But the reality–at least in my not-so-humble opinion–is that anyone who claims to espouse both science and religion is being intellectually dishonest or else lazy, and is necessarily short-changing one perspective or the other.
Ruse uses this statement as a jumping off point for his post. As it happens, I think Barash went overboard here. Charges of intellectual dishonesty should not be leveled lightly. When I read someone like Ken Miller, for example, I fail to see how he is shortchanging either science or religion. When he talks about evolution he sounds much like Richard Dawkins. When he talks about his faith it is clear that he is not describing some watered-down version of the real thing. Personally I don’t think his religious beliefs are very plausible, but surely that’s a matter of opinion. Disagreements should not automatically lead to charges of dishonesty.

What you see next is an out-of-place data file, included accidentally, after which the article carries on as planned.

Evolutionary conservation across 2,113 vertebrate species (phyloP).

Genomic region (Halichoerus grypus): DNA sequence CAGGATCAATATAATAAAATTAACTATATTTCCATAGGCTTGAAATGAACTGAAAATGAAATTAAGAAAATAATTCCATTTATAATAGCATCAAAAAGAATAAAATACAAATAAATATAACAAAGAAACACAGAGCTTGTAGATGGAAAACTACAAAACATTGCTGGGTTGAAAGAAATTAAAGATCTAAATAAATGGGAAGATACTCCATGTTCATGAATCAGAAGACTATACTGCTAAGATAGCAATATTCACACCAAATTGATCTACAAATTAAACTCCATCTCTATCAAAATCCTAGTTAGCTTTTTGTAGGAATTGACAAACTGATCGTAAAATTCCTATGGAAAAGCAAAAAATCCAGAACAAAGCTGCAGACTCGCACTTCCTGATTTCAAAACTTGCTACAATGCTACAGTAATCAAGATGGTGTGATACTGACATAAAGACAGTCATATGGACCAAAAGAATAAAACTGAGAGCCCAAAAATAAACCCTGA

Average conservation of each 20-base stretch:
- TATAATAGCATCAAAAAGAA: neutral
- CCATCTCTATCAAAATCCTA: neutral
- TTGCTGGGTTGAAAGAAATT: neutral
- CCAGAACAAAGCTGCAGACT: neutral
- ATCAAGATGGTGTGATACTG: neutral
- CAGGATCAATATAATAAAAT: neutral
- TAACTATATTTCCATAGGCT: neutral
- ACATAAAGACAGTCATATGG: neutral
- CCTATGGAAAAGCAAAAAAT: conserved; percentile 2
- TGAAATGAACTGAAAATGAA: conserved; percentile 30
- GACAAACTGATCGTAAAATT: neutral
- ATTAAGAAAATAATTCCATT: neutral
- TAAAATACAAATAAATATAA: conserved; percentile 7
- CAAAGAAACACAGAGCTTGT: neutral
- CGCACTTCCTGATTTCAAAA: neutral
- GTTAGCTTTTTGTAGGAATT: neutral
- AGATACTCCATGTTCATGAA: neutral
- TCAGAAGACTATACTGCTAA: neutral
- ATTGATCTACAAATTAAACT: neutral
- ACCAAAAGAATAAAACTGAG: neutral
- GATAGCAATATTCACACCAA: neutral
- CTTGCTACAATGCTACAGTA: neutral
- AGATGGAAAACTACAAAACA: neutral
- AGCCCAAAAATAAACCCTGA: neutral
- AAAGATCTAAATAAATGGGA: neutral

But even that would not have been enough to get me to reply. Instead, the part I really wanted to address was this:
So my question (and it is a genuine one, to which I don’t have an answer) to David Barash is this. Suppose we agree to the conflict thesis throughout, and that if you accept modern science then religion–pretty much all religion, certainly pretty much all religion that Americans want to accept–is false. Is it then constitutional to teach science?